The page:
Want to know another unbelievable thing about Luke, in addition to him being born with one-third of his brain gone? He almost died. Not just once but three times. THREE!! How you wonder?

Read the book.

Want to discover how he managed to graduate high school?

Read the book.

Want to find out how he overcame bullying?

READ.THE.BOOK!

While Against All Odds by Luke Nelson is for everyone, I want to encourage our teacher candidates to read it. A “Luke” just might be in your classroom someday!!

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Stay Calm & Never Give Up!
Profs Dr. Wendy. & Dr. V.

Kids & Parents Pullin’ for Kids & Parents

Blog Pop Tabs Hill

Last fall, Hill Elementary School students and parents accepted a challenge to save pop tabs for the Ronald McDonald House Charities (RMHC). Those 2nd, 3rd, and 4th grade kids learned a few facts about the Ronald McDonald House Charities Pop Tab program. Did YOU know:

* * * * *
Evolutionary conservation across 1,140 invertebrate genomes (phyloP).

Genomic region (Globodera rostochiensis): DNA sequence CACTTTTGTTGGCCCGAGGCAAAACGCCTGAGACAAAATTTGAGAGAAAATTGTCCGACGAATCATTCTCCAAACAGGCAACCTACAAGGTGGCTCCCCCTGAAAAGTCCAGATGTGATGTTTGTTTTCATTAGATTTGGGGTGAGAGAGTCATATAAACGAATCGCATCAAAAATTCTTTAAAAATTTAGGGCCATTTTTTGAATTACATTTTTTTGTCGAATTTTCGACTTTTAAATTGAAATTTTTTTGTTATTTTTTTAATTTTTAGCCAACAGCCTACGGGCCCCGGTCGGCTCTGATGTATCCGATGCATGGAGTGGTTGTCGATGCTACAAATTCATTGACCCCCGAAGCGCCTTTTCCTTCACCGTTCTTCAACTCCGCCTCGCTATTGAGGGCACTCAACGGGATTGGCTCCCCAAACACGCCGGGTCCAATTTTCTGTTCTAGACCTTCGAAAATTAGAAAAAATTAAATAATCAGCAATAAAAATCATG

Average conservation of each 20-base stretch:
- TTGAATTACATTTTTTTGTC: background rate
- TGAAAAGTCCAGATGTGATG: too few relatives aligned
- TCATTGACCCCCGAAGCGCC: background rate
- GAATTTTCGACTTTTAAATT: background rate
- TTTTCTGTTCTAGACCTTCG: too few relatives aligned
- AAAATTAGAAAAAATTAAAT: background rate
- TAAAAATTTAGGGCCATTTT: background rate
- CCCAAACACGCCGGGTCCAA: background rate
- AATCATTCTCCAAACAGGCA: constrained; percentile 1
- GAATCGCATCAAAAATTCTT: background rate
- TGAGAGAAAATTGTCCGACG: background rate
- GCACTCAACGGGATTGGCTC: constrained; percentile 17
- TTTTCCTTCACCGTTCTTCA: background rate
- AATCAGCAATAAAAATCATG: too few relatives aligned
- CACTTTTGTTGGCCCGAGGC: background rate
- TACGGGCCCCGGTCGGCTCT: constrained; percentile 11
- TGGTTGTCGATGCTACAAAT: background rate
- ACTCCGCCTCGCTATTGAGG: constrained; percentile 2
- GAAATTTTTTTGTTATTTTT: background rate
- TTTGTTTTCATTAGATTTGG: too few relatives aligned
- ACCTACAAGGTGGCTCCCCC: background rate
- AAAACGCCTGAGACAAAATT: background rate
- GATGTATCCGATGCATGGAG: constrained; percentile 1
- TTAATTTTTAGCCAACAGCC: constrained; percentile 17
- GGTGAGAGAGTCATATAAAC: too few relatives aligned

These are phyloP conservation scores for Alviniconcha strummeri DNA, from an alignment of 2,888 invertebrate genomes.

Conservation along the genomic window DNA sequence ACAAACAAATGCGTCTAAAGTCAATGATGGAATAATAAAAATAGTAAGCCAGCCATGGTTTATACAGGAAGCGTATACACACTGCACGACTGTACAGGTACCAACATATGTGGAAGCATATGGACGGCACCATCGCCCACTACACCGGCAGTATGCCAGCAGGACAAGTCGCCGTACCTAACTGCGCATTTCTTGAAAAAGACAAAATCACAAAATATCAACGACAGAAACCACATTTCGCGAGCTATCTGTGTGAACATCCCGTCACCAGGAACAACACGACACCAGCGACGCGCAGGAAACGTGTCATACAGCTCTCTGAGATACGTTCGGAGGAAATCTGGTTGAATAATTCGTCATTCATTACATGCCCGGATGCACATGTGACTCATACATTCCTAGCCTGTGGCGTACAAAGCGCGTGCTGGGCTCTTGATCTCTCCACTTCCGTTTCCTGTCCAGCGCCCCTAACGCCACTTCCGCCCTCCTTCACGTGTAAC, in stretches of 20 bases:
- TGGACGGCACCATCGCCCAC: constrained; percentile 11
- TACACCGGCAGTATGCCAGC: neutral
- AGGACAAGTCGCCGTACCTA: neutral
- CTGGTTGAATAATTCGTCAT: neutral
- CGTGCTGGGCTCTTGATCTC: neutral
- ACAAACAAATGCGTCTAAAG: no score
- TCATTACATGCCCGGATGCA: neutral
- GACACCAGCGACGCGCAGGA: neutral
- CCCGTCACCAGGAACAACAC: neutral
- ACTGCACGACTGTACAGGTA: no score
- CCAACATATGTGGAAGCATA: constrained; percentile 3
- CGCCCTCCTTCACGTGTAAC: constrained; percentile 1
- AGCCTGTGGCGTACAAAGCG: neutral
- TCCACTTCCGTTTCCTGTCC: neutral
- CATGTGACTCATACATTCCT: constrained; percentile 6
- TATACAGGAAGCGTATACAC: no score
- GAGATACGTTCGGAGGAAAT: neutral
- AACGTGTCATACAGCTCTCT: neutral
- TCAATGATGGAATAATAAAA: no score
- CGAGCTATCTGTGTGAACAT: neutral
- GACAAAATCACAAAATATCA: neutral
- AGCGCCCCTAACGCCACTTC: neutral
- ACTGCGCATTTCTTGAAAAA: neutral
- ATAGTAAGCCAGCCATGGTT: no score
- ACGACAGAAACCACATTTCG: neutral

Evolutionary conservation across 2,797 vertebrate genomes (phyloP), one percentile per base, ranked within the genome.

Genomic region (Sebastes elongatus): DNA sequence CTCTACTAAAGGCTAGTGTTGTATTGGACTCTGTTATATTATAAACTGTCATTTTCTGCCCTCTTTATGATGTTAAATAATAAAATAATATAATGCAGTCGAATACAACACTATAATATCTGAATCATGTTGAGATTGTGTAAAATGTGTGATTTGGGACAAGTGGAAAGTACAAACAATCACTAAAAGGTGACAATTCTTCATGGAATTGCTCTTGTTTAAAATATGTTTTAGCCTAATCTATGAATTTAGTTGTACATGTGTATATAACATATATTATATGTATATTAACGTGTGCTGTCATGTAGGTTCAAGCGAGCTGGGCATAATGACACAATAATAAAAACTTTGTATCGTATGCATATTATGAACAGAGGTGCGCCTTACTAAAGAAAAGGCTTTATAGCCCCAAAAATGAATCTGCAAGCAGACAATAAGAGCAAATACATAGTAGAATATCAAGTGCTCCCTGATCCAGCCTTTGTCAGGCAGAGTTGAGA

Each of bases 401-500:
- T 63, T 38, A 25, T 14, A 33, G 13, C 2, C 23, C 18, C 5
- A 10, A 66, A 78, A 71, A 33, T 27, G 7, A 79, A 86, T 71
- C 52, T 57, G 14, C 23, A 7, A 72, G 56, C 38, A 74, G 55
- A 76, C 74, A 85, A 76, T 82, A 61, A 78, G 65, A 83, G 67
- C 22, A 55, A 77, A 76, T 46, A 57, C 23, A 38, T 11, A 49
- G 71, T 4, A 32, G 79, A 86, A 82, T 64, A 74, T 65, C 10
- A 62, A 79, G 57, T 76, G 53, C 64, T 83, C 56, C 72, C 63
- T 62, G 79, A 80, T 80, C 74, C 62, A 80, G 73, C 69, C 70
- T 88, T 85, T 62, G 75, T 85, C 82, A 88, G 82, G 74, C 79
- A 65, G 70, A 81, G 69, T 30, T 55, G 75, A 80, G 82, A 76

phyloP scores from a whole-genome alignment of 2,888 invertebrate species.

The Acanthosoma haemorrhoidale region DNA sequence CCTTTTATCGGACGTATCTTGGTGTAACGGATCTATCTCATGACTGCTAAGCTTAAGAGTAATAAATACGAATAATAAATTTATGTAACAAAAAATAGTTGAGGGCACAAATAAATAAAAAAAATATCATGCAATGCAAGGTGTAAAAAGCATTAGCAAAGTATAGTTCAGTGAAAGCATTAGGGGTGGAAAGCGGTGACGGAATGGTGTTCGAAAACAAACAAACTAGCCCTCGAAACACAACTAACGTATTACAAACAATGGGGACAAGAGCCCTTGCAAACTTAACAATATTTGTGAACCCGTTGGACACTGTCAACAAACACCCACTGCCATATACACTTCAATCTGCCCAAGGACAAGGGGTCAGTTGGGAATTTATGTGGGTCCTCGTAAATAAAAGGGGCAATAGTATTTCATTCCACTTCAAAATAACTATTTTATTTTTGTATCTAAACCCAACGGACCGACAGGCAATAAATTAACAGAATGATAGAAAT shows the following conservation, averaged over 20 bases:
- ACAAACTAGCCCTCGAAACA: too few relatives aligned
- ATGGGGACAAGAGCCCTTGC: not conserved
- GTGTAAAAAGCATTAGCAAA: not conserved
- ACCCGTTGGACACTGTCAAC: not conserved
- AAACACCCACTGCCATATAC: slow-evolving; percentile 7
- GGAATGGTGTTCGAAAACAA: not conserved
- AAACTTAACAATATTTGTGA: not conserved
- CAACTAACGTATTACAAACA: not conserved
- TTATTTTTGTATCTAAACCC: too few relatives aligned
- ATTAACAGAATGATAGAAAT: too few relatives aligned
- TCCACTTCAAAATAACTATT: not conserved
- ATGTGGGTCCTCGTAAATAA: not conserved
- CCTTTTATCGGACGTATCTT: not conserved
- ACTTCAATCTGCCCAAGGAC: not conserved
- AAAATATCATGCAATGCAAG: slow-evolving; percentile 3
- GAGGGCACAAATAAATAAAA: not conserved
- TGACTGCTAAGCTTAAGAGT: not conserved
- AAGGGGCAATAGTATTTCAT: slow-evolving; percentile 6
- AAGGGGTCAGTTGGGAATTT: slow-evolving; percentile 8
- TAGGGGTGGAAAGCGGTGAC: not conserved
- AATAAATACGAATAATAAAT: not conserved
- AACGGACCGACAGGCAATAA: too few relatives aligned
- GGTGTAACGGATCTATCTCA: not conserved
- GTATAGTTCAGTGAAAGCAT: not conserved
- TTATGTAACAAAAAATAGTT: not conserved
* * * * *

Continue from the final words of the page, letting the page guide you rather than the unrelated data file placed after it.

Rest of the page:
• It takes approximately 1,128 pop tabs to make 1 pound.
  • The RMHC receives approximately 50 cents per 1 pound of pop tabs.
  • It takes approximately 93 pounds for one night’s stay at the RMH.

Here we are, at the end of May already, and look at how many 5-gallon pails are plumb full of tabs. WOW!!! The kids and their families went above and beyond what was expected. The tabs were weighed at the SD Ronald McDonald House in Sioux Falls today and, drum roll please…..Hill Elementary collected a whopping 144 pounds of tabs. 💪👍👊 Kudos to the students and families of Hill Elementary School! 👏👏👏

Blog Pop Tabs

To Hill Elementary School students, parents, administration, faculty, and staff…thank you from our family to yours! My son shares his thanks in the video below. ❤

Blog Pop Tabs Lucy

Stay Calm & Keep Pullin’!
Profs Dr. Wendy. & Dr. V.

Carter’s Court

It takes a village. That is for certain. As the wise Prince has shared, “Dearly beloved…we are gathered here today to get through this thing called life.” Together. None of us will actually make it out of here alive – so let’s make this life a better “thing” and a better place to be, to live, to love.